- Facebook doesn’t necessarily accept that it broke UK data laws when it mishandled user information in the Cambridge Analytica scandal.
- Its European policy director Richard Allen told Channel 4 that there’s a ‘debate’ about whether the company should pay a £500,000 fine for failing to protect user information.
- That’s after the UK’s data watchdog proposed the maximum financial penalty for Facebook and said the company had broken data protection laws.
- Allen’s comments suggest the company is still on the defensive.
Facebook seems to be back in defensive mode.
Its director of policy in Europe, Richard Allen, quibbled on Channel 4 News on Wednesday about whether the company would pay a £500,000 penalty for breaking UK data protection laws. Allen, a life peer and long-time lobbyist for Facebook, refused to agree that the company had broken the law.
That’s after the UK’s privacy watchdog, the Information Commissioner’s Office (ICO), said Facebook had broken the law when it failed to protect people’s information in the Cambridge Analytica scandal. It said it planned to fine Facebook half a million pounds, the maximum penalty.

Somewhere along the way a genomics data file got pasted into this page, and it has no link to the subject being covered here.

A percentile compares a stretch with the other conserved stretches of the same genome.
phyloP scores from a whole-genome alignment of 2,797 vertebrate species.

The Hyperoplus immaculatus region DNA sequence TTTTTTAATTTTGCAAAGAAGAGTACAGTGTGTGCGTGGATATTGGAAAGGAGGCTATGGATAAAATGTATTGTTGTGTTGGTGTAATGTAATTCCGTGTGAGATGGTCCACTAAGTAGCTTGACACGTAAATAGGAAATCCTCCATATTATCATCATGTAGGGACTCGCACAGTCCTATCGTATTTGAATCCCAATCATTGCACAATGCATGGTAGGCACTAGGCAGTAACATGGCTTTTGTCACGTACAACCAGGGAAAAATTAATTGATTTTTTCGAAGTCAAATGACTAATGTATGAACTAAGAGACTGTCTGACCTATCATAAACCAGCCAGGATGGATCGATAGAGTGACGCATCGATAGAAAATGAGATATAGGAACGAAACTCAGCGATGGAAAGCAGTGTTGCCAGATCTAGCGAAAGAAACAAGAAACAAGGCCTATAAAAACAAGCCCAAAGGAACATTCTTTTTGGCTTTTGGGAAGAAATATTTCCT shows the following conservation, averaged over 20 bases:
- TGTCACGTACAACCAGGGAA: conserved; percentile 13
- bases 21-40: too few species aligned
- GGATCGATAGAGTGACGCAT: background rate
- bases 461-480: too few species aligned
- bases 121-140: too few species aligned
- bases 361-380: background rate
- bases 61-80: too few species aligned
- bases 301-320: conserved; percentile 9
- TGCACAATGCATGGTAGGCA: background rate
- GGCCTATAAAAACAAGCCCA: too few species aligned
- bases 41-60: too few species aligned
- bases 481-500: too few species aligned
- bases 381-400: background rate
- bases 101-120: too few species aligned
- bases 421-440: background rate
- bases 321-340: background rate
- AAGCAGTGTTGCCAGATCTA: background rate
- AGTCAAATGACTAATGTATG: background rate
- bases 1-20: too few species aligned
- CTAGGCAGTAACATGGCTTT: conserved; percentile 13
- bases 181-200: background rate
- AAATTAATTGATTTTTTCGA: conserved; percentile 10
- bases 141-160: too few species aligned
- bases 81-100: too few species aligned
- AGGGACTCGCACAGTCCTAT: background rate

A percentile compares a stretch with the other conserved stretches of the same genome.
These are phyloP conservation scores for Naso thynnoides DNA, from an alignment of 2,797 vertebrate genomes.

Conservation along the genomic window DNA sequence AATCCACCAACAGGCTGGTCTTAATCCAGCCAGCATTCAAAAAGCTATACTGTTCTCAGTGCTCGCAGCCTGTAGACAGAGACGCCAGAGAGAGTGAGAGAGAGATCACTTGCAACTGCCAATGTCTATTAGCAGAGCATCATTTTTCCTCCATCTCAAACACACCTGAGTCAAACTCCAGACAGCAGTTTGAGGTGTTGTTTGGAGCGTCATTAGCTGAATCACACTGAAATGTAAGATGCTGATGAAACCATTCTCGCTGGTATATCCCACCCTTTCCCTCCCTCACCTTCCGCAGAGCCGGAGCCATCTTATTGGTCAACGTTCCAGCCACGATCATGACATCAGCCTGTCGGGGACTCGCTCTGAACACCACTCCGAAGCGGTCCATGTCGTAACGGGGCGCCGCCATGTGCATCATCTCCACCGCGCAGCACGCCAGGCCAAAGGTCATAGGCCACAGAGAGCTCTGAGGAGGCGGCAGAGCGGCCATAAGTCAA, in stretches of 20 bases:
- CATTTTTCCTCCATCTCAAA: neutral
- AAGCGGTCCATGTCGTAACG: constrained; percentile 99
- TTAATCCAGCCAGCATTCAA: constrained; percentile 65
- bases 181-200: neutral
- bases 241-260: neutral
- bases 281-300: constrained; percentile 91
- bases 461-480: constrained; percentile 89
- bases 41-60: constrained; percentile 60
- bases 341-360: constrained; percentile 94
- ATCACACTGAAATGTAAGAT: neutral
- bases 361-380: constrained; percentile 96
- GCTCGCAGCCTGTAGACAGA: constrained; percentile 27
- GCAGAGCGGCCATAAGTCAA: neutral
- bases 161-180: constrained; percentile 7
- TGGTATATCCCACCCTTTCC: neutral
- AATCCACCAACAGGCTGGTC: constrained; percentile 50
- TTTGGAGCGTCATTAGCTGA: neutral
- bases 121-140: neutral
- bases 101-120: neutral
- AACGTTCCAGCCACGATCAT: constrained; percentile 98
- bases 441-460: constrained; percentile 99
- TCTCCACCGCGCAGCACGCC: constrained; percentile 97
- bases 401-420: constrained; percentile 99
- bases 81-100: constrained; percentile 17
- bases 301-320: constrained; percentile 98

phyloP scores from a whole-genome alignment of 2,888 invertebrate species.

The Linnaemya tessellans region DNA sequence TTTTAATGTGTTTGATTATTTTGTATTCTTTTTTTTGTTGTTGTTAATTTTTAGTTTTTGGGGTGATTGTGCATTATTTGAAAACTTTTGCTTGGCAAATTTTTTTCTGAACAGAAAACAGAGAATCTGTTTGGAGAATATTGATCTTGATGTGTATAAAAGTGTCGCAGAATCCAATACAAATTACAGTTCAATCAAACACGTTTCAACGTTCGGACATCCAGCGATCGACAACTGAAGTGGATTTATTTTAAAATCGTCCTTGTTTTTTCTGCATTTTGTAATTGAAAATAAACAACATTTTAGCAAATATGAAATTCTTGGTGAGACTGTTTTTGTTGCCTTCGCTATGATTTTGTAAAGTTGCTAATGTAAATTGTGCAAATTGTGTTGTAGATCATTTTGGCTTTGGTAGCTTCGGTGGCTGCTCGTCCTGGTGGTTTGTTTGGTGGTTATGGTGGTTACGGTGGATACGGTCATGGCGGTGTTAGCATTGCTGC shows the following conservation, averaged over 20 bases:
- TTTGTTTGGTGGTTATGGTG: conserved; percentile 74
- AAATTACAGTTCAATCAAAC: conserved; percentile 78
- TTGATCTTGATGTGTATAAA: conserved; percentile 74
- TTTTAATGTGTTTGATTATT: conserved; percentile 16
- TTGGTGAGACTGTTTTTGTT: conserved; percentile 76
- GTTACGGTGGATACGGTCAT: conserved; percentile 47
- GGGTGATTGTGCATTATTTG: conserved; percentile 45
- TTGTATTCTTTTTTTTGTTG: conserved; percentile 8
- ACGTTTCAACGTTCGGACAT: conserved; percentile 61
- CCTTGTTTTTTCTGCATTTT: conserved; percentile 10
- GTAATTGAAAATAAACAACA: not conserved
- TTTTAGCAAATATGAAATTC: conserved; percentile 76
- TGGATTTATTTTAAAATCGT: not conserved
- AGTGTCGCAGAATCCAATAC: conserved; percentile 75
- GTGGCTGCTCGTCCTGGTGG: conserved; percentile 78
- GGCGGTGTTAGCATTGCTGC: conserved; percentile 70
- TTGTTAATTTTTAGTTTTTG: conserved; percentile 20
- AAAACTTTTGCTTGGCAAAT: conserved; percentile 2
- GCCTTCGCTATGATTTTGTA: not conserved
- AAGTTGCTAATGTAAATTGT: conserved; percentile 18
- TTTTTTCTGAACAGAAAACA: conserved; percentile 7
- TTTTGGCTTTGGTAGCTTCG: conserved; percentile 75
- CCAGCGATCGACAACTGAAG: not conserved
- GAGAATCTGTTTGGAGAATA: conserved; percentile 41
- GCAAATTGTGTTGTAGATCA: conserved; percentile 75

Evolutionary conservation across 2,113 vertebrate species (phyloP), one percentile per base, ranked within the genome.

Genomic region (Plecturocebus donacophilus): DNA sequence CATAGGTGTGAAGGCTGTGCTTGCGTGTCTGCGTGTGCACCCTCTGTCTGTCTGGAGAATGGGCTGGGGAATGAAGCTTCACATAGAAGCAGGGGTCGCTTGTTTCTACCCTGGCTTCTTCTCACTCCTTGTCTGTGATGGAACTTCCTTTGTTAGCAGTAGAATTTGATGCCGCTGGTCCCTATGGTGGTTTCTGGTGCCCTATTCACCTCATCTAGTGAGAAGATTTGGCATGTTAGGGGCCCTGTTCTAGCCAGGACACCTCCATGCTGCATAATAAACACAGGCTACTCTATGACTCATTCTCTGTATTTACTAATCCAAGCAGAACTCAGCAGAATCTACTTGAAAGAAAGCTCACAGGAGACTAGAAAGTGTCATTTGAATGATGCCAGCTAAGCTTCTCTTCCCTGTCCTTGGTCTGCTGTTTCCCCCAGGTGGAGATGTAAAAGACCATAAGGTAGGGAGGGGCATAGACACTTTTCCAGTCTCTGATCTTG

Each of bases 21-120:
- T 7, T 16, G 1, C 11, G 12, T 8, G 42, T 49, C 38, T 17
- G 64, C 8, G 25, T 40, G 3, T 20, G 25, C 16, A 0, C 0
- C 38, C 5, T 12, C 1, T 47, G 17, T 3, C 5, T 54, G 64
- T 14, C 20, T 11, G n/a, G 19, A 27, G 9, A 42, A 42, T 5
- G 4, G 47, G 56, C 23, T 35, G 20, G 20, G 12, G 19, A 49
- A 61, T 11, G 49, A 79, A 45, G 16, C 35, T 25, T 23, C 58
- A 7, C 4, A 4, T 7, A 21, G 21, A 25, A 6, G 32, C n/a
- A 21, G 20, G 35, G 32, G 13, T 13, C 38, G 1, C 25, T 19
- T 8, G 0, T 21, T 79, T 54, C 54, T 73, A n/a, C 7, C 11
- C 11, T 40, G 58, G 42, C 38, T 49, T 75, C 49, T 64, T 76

“We accept that there are things that we did wrong and we’ve apologised to our users for that, we accept that there are things [the Information Commissioner] describes in the report we did wrong,” Allen told Channel 4 News.
“There’s a separate debate about whether or not the legal analysis and the fines are correct, whether that is the right way to deal with it. That doesn’t mean we don’t accept we did things wrong and it doesn’t mean we don’t respect the Information Commissioner’s Office and that we’ve worked closely with it.”
The ICO’s investigation is ongoing and centres on an app developed by the academic Aleksandr Kogan which scraped data from 87 million Facebook users, then handed that information to political consultancy Cambridge Analytica.
The ICO said it was digging into whether Cambridge Analytica and its affiliates used Facebook data to manipulate voters in the UK’s Brexit referendum and the US presidential election in 2016.
The watchdog will make its final report in October. In the meantime, Facebook can respond to its interim report and it can still contest both the fine and the findings.
Watch Facebook’s Richard Allen talking about the ICO fine on Channel 4 from 3’53:
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